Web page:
Widow of Florida anthrax victim files $50 million claim
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FORT LAUDERDALE, Florida (AP) --The widow of a man killed by inhalation anthrax has filed a $50 million wrongful-death claim with the government, alleging lax security at a Maryland Army base allowed the theft of the deadly strain.
Robert Stevens, a photo editor in a building owned by American Media Inc., publisher of six supermarket tabloids, including The National Enquirer and Globe, died October 5, 2001, after apparently becoming infected from a tainted letter.
Stevens' death was the first known U.S. death from the inhaled form of the disease since 1976 -- and the first of five people to die nationwide in anthrax attacks in the weeks following the Sept. 11, 2001, terrorist attacks. No one has been arrested.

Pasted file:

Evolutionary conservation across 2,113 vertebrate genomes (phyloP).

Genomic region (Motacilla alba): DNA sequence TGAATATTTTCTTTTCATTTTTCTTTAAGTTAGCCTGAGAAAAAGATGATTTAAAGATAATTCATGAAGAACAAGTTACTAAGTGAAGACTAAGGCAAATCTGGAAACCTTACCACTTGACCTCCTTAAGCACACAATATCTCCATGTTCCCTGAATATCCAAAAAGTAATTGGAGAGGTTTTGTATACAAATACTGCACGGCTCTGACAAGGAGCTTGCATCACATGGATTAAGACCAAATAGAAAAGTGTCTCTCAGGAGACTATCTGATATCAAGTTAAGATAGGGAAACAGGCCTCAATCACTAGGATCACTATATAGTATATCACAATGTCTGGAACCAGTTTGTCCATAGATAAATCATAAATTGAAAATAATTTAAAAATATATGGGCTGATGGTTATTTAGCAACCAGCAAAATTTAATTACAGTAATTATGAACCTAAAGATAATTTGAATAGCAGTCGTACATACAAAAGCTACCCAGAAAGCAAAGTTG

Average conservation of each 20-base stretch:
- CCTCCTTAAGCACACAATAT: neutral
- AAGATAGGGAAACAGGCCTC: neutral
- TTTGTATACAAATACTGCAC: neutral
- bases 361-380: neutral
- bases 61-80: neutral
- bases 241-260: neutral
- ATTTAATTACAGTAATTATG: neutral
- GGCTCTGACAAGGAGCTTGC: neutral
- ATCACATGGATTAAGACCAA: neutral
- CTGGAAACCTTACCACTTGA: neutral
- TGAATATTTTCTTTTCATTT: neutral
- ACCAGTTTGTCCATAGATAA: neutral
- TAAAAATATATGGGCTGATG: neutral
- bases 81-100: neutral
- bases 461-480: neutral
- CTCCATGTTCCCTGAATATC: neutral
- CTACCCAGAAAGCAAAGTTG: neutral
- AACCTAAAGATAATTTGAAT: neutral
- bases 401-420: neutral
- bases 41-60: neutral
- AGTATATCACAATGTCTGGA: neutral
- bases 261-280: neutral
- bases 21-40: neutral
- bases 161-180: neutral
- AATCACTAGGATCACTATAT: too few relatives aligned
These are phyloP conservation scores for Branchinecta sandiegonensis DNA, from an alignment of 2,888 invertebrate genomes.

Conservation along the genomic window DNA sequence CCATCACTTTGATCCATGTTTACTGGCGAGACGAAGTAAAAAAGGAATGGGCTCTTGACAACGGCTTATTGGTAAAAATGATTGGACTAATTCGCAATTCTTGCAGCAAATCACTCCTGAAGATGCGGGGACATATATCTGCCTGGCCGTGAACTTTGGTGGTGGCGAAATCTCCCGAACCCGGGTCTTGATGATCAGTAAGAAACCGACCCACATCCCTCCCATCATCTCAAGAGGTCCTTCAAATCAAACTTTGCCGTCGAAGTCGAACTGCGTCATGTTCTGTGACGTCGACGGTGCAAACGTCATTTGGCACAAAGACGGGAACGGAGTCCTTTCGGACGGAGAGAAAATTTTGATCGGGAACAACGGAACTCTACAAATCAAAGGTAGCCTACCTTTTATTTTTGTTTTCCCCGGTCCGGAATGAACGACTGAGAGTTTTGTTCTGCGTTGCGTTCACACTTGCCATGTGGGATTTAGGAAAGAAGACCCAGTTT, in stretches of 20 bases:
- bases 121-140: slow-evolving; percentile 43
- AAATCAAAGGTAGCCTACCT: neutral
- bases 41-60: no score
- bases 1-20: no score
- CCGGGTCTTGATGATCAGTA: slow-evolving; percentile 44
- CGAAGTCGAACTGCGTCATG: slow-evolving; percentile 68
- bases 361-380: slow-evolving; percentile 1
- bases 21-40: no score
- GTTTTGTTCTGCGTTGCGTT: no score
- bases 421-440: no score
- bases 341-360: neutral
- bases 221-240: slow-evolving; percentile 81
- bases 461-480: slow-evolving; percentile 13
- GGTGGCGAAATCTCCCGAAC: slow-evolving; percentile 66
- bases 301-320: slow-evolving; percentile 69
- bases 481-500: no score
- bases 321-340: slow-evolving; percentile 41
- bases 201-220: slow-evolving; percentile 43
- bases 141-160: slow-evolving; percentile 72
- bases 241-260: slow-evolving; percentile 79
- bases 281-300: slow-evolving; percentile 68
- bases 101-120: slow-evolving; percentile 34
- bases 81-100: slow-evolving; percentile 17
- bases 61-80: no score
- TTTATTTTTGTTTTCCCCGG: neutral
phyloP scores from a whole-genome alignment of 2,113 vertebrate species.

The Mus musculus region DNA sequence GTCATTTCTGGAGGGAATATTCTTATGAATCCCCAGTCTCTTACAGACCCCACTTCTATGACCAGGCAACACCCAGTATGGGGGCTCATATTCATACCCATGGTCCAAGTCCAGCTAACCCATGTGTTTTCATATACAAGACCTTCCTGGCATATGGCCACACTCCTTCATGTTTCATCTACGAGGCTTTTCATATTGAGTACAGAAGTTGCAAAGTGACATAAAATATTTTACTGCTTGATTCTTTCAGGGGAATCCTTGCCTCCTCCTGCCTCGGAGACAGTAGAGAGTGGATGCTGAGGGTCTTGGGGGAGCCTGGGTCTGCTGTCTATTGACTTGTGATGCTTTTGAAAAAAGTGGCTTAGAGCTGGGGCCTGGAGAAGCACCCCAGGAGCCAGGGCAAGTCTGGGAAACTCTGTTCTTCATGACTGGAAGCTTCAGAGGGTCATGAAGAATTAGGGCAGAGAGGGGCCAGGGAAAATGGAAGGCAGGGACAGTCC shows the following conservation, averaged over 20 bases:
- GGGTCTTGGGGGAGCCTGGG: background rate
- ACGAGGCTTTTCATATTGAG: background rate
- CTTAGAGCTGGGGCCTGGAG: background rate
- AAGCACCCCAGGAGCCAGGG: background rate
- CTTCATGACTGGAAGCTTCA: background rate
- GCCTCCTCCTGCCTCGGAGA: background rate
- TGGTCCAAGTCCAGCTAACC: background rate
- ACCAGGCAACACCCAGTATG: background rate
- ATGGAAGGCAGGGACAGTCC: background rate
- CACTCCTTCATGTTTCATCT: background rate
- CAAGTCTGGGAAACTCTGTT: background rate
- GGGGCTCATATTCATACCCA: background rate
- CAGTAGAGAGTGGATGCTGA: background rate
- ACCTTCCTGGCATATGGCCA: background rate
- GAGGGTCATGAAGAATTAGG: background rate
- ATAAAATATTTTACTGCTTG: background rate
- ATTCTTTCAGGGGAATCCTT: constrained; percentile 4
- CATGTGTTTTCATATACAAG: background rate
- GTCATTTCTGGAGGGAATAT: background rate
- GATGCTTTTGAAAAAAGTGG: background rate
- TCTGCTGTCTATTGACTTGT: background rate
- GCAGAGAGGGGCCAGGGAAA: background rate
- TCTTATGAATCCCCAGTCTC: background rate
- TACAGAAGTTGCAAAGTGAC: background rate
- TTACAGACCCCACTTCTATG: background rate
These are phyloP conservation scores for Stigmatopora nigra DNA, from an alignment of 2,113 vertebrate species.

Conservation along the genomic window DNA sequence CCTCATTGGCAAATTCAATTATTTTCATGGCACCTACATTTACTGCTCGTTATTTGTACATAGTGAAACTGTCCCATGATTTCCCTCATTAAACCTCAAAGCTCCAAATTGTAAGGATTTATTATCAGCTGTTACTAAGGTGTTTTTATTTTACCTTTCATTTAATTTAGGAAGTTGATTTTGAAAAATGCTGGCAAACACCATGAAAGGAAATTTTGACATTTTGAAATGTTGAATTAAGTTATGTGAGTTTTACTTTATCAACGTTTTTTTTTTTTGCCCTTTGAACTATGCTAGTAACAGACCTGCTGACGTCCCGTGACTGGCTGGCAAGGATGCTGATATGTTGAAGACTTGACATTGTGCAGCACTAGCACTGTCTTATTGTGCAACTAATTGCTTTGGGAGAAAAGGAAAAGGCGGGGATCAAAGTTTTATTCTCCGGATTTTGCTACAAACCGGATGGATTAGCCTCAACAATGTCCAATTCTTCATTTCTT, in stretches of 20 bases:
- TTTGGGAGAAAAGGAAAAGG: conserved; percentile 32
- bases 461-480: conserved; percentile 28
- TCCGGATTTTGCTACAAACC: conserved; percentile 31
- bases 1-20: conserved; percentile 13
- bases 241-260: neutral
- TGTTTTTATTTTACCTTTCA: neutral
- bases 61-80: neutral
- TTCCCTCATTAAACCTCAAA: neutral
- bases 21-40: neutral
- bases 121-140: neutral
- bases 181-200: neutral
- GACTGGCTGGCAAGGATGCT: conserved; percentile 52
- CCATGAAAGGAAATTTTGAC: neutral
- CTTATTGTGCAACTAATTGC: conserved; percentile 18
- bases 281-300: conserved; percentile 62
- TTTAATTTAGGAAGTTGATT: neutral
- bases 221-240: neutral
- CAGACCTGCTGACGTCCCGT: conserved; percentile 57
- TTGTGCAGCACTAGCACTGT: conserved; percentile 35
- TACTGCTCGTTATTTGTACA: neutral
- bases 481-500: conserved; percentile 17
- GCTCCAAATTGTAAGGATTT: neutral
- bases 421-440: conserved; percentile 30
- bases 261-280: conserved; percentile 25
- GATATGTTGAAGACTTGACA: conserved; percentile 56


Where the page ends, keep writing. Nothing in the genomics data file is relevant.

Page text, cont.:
Maureen Stevens wants to get more information about her husband's death -- including a copy of his autopsy report -- and is pursuing a financial settlement, her attorney, Richard Schuler, said Friday.
"There have been no arrests. There's been no information given to her, no indication that the investigation is progressing," Schuler said.
Schuler said he sent the claim to the Defense Department and the Army. If the government denies the claim, he has six months to file a lawsuit.
The claim outlines a theory that Stevens was killed by the anthrax that came from a security breech at Fort Dietrick in Maryland, which houses the Army's Medical Research Institute of Infectious Diseases.
The lab develops vaccines and drugs to protect service members from biological warfare agents.
Army spokesman Chuck Dasey declined to comment on the claim.
Schuler did not return a phone message left with his office answering service late Friday.